Country of Origin: United Kingdom
AKC Breed Popularity: Ranks 18 of 196
AKC Classification: Toy group
UKC Classification: Companion Dog
Exercise Requirements: <20 minutes/day
Height: Female: 12 in.; Male: 13 in.
Weight: Female: 10-18 lbs.; Male: 13-18 lbs.
Physical traits: Well-balanced, Small, Square dog
Personality traits/Temperament: Affectionate, Gentle, Graceful
Energy Level: Average
Tendency to Drool: Low
Tendency to Snore: Low
Tendency to Bark: Low
Tendency to Dig: Low
Social/Attention Needs: High
Coat: Length: Medium
Colors: Red; red and white; black and tan; tricolor
Overall Grooming Needs: High
Appearance In 1934, the Kennel Club recognized two separate types of Cavaliers: the Standard and the Miniature. The Standard is considerably larger than the Miniature. The Kennel Club considers them separate breeds. In 1946, a standard for both types was drawn up by the club's Genetics Committee. The Cavalier King Charles Spaniel is a small breed with a proud erect carriage and an air of royal nonchalance. It is a delightful companion for the family, especially children. They are intelligent, alert, and eager to learn.
The Cavalier King Charles Spaniel is an active, graceful, well-balanced toy spaniel. True elegance and royal appearance are of paramount importance in the breed. Their body approaches squareness, and the head is proportionate to the size of the dog. The eyes are large, round, and ears set high. The skull is slightly rounded and the tails are well set.
The Cavalier King Charles Spaniel is a gentle, loving, and affectionate, fearless, and sporting. They have a happy temperament. They are intelligent and eager to please. Their intelligence makes them easy to train making them a great choice for the first-time dog owner. Cavaliers love their families but can also be wary of strangers, making them an excellent watch dog!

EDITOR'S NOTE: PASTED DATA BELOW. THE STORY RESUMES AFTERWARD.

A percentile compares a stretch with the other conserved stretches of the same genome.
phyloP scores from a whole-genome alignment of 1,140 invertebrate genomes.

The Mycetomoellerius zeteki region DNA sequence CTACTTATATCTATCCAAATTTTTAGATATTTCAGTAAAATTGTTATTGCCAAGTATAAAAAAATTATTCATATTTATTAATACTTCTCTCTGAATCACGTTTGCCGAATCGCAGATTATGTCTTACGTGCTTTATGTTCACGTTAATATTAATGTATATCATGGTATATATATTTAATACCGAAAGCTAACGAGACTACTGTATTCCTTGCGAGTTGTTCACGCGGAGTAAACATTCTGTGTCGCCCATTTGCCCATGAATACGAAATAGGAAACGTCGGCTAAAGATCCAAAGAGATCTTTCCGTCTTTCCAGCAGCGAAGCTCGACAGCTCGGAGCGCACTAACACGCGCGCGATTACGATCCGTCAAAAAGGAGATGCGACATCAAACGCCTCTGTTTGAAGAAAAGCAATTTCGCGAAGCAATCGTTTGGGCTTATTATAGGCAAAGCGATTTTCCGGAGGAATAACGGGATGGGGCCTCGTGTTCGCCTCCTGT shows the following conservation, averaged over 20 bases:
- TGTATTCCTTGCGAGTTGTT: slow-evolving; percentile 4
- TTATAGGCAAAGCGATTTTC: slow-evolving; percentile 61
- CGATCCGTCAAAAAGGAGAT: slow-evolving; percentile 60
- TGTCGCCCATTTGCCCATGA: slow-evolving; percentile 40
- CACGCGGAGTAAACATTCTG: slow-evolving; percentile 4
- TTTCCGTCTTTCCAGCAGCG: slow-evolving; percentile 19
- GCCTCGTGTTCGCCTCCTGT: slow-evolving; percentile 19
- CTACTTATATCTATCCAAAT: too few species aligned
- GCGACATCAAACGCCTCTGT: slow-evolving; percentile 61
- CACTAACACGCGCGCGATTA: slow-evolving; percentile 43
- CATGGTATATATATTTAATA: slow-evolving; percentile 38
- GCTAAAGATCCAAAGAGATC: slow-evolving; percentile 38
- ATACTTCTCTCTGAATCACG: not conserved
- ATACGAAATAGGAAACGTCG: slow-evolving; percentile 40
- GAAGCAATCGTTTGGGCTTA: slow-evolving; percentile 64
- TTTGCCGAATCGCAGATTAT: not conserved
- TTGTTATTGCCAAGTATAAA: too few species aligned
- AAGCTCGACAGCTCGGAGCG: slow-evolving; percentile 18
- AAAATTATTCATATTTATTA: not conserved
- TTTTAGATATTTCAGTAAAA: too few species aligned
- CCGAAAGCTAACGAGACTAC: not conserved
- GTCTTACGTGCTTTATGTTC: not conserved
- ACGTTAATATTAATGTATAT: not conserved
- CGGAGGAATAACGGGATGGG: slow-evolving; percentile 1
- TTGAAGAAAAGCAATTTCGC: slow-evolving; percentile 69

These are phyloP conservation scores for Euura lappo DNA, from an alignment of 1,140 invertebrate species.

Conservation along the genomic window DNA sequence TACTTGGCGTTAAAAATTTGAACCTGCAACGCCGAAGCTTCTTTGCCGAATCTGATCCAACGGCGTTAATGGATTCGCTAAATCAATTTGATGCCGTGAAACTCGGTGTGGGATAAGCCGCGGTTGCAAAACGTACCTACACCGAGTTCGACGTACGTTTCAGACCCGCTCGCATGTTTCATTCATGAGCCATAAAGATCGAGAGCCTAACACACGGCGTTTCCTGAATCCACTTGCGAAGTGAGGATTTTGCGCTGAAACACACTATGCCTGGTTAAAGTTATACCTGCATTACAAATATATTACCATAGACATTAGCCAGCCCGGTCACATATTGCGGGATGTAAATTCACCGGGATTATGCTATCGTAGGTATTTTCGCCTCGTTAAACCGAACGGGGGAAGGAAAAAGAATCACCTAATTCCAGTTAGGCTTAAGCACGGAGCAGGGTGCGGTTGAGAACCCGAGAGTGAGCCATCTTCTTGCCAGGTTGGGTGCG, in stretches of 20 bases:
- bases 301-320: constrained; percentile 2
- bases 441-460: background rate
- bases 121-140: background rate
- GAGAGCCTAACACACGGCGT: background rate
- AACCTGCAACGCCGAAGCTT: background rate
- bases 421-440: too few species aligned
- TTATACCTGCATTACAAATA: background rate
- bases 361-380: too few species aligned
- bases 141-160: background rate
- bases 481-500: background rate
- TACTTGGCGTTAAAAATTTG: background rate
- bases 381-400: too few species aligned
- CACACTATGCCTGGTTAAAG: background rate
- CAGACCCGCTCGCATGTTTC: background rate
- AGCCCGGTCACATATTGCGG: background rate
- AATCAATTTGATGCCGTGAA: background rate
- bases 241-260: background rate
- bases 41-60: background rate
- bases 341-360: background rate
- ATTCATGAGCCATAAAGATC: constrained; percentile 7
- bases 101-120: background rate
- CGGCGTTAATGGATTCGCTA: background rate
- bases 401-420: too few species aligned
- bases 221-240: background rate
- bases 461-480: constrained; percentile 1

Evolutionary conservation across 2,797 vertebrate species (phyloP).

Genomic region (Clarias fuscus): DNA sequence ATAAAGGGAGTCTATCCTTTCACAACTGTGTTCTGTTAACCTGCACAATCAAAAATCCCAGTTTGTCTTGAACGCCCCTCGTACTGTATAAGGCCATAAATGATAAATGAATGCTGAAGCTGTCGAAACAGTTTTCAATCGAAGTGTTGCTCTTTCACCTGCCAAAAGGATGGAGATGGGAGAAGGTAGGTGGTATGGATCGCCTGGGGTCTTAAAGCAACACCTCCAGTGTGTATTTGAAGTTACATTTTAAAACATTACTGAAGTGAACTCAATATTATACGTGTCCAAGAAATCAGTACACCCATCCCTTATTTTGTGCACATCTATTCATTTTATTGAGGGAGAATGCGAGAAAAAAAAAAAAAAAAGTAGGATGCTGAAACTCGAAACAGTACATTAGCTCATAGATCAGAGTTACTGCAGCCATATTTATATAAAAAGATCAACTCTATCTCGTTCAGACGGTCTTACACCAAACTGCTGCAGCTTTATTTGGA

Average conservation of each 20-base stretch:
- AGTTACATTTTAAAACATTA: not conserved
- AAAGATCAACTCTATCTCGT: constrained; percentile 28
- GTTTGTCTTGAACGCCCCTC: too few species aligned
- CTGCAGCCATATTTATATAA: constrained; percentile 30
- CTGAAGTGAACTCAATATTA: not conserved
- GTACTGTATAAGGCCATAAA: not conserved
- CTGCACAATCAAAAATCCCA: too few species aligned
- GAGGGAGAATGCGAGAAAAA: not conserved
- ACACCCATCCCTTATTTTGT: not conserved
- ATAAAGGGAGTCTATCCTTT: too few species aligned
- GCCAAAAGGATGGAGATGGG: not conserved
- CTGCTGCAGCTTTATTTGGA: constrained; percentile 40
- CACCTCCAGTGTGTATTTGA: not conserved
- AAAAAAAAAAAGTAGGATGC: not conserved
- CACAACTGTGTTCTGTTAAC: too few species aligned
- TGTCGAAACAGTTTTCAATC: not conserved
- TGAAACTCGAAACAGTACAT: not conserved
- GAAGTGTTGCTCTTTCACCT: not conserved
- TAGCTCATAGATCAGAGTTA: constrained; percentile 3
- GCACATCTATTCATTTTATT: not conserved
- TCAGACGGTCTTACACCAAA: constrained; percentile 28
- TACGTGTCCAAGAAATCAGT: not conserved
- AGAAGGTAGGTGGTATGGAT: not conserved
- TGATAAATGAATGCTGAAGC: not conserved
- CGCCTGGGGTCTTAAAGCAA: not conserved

Cavaliers were bred to be a beloved lap dog that descended from sporting dogs and enjoys moderate exercise and outdoor activities. They like to go on walks with their owner and also performs well in several canine sports. Use paw balm daily to protect their feet. Cavaliers should not be allowed off-leash because they keep scenting and hunting instincts, and they may not come when called if they’ve found an interesting trail to follow or a creature to pursue.
There are several health issues that Cavaliers are prone to. These include mitral valve disease, which leads to heart failure, certain eye conditions (including retinal problems and cataracts), patella luxation, hip dysplasia, middle ear infections, and a neurological condition called syringomyelia. Their life expectancy is 12 to 15 years. Some dogs can develop itchy skin conditions where baths with a high-quality dog shampoo and conditioner is recommended. Flea control is also essential. Breeders should screen for all these conditions to detect the disease early. Owners should discuss any potential health issues with their dog’s breeder.